US Nuclear retaliation.... extract.
US Nuclear Doctrine, Nonstate Actors, and WMD Under US nuclear doctrine, the 20 August 1998 attacks on Afghanistan and Sudan could have been carried out with nuclear weapons. US doctrine allows strikes against terrorist groups armed with weapons of mass destruction (WMD). In Doctrine for Joint Theater Nuclear Operation, a Joint Chiefs of Staff publication, "likely targets" for US nuclear weapons include "nonstate actors (facilities and operation centers) that possess WMD". "Nonstate actors" refers to terrorist organizations like the one US officials claim is headed by Osama bin Laden. At the same time, statements from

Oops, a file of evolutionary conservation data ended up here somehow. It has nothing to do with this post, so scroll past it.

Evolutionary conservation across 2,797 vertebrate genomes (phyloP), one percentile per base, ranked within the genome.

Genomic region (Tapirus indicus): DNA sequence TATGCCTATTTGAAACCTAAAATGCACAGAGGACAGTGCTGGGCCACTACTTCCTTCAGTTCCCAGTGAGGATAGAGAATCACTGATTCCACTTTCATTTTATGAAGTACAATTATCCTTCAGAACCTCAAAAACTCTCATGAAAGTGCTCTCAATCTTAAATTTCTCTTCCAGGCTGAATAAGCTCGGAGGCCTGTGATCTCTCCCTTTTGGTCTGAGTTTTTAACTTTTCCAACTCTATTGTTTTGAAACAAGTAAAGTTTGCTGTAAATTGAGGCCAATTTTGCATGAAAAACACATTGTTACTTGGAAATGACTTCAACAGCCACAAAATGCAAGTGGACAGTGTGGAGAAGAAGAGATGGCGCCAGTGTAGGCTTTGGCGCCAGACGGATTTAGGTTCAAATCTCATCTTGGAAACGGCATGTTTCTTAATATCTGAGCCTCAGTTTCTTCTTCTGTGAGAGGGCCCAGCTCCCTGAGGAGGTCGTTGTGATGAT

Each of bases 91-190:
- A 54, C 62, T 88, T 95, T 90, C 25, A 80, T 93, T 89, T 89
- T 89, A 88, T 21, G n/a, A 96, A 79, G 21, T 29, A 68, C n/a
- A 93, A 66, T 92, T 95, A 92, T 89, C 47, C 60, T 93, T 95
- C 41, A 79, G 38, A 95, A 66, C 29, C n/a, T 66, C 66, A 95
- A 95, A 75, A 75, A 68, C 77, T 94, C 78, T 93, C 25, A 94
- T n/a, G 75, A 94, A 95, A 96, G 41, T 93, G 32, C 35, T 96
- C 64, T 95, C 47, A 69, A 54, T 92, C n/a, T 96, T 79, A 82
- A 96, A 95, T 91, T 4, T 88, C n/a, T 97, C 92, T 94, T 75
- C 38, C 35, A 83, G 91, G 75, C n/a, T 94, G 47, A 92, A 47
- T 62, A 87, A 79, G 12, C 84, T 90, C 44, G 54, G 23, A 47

Pentagon officials are openly contradictory. In response to a media query on the above US doctrine, a Department of Defense spokesperson said the policy referred to situations "in which the U.S., or allies or our forces have been attacked with chemical or biological weapons." However, even that statement included a caveat, that the US "does not rule out in advance any capability available to us."
As US nuclear doctrine has evolved since the end of the Cold War, it has increasingly focused on the
perceived threat of weapons of mass destruction, including arsenals held by "nonstate actors". As the following documents demonstrate, however, this policy is ineffective, contradictory, and actually increases the risk of further nuclear proliferation. * Nuclear Weapons Against Terrorism, by Hans M. Kristensen, Research